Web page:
Imagine reading a report in the newspaper on crime statistics. The report says that Portland saw one killing and 42 instances of littering, while Detroit had 27 instances of jaywalking and 12 instances of rape and homicide. If the reporter concluded that Detroit was the safer place to live and work, would you agree? Where do you think you would feel safer? Where would you be safer (assuming the population sizes were similar; in reality, Portland is about 2/3 the population of Detroit)?
More from a stochastic point of view, if we assume that the identification of flaws is more or less a random process with some independence, then it is not surprising if there are intervals where the relative performance in that period does not match the overall behavior. So, we should not jump to overall conclusions when there are one or two observational periods where one system dominates another in contrast to previous behavior. Any critical decisions we might wish to make about quality and safety should be based on a longer baseline; in this case, the Microsoft products continue to be poor compared to some other systems, including Apple. We might also want to factor in the size of the exposed population, the actual amount of damages and other such issues.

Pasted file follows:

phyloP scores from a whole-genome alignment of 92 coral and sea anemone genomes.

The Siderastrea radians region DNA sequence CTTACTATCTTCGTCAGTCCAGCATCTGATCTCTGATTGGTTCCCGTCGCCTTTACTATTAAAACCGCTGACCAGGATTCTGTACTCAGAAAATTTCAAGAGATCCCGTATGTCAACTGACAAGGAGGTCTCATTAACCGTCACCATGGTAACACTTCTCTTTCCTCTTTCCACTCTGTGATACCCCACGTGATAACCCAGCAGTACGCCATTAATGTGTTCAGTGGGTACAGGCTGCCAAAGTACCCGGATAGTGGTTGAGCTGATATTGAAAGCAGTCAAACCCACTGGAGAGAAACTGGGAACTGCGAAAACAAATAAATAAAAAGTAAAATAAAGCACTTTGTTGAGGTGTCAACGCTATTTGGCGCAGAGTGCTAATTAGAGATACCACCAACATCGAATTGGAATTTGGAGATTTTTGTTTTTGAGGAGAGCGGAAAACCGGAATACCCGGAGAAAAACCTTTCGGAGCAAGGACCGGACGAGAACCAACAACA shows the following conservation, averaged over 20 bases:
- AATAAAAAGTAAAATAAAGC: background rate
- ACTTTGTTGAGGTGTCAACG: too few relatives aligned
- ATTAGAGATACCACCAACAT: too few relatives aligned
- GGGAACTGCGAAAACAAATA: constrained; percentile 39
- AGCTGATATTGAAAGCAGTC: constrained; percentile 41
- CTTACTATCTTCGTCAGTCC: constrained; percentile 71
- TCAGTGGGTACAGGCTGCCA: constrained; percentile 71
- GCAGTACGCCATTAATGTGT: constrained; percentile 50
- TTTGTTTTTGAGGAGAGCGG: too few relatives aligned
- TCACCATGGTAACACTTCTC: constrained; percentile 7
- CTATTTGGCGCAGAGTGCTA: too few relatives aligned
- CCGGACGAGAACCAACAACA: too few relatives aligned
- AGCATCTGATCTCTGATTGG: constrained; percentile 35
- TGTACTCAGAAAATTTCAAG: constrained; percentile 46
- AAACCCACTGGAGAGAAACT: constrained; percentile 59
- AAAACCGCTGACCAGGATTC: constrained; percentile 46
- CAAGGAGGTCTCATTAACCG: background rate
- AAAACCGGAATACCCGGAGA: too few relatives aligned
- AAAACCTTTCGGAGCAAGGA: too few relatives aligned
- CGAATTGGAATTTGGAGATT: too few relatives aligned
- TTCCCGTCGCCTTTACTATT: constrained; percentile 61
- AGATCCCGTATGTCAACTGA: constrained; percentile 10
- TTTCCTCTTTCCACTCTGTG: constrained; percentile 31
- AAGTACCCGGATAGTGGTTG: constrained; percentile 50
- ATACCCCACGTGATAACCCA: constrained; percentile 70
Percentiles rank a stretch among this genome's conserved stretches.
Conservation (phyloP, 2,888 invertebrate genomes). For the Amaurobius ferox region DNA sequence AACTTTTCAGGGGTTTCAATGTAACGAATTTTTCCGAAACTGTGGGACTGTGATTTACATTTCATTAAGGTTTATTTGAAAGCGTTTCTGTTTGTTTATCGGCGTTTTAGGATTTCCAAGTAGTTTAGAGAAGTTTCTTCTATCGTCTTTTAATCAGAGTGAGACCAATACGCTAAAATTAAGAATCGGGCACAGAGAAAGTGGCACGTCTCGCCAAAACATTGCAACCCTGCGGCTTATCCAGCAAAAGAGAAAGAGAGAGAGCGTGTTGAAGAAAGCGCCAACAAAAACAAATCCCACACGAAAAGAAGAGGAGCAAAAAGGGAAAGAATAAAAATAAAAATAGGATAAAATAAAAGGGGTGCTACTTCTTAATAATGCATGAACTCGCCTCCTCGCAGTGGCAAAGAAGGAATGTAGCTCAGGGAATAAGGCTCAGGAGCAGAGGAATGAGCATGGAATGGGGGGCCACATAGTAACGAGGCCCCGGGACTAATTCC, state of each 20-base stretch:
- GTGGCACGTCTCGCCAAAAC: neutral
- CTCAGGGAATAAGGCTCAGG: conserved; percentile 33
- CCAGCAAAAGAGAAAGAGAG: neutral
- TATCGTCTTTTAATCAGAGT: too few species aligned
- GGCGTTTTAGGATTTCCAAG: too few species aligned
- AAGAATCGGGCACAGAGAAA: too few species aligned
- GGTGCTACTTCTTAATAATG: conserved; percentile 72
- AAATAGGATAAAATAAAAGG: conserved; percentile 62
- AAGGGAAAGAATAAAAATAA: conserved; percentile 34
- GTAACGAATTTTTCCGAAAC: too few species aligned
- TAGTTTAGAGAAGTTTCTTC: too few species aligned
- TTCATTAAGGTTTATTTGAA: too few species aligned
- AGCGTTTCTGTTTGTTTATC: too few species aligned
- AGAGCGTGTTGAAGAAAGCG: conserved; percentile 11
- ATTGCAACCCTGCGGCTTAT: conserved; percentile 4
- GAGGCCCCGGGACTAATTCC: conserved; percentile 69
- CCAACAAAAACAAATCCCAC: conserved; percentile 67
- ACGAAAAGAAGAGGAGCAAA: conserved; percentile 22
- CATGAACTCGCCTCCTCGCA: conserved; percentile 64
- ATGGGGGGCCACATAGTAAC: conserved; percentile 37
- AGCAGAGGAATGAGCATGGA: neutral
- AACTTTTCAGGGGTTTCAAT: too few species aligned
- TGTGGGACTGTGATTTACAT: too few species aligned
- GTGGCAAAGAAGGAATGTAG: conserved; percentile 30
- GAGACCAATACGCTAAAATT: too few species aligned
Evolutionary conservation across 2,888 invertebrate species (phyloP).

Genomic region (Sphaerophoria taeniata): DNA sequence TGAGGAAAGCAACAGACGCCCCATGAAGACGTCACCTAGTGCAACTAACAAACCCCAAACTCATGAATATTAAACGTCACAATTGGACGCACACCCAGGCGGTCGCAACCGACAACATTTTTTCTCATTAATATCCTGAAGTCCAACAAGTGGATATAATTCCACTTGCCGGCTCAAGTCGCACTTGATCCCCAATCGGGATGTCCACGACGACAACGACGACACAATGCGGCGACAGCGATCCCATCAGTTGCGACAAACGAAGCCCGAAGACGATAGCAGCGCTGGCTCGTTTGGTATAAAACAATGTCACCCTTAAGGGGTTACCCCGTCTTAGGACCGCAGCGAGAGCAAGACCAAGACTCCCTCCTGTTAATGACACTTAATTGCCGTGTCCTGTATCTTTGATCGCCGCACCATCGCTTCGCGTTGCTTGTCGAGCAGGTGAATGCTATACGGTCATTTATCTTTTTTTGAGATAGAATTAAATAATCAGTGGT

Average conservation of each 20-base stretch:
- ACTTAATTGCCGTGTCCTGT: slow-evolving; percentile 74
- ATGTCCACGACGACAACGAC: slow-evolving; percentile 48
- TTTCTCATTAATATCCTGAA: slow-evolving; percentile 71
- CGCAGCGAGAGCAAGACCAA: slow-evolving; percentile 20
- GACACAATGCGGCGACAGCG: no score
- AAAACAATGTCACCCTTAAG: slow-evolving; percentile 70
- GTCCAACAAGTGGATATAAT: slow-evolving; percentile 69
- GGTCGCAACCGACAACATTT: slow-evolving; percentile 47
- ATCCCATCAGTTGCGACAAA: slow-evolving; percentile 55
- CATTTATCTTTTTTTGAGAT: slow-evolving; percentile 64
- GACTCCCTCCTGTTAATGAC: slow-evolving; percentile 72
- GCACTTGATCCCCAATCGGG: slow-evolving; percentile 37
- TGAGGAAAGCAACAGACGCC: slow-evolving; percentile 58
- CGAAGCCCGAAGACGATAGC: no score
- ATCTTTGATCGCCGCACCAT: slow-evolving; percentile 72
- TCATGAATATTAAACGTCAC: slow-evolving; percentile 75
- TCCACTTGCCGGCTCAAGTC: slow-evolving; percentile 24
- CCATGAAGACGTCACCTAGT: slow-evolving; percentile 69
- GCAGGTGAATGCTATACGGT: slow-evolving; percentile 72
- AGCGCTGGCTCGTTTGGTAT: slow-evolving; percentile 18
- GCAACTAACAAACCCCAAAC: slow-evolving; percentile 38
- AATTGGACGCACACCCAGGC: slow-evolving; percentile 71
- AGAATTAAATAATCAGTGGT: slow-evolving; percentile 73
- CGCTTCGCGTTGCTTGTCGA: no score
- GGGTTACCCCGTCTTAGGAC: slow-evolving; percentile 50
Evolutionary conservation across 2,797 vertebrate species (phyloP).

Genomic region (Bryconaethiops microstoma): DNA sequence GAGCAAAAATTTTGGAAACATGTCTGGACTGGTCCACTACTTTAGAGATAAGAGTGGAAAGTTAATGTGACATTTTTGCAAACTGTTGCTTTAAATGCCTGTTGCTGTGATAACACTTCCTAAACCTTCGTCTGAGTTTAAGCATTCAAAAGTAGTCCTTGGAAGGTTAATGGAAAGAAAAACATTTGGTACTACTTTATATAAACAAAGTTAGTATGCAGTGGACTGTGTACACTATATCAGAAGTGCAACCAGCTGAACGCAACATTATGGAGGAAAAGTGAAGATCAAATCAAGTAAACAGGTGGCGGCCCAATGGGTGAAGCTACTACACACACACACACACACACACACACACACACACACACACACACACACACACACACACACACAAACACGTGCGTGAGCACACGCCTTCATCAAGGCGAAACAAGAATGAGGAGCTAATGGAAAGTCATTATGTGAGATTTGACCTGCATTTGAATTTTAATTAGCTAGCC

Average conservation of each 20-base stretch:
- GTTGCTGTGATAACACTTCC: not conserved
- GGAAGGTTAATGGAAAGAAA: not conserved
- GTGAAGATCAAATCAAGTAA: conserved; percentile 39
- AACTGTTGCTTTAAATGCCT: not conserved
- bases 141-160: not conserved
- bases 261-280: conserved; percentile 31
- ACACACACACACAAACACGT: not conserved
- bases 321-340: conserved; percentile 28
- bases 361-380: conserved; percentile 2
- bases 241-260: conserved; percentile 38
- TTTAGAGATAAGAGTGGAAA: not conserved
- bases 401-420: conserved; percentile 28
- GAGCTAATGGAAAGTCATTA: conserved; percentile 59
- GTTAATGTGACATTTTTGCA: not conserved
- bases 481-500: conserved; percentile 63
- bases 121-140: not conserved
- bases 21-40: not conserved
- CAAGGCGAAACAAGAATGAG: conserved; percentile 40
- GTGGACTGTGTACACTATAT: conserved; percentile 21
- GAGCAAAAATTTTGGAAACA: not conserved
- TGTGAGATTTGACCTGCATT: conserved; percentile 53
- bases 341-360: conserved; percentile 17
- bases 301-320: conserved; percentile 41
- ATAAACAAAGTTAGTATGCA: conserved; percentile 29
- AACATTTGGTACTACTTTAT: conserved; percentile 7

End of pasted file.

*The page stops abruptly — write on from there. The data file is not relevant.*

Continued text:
By analogy, imagine you are betting on horses. One horse you have been tracking, named Redmond, has not been performing well. In nearly every race that horse has come in at or below the middle of the pack, and often comes in last, despite being a crowd favorite. The horse looks good, and lots of people bet on it, but it never wins. Then, one day, in a close heat, Redmond wins! In a solid but unexciting race, Redmond comes in ahead of multiple-race winner #2 (Cupertino) by a stride. Some long-time bettors crow about the victory, and say they knew that Remond was the champ. So, you have money to gamble with. Are you going to bet on Redmond to win or place in each of the next 5 races?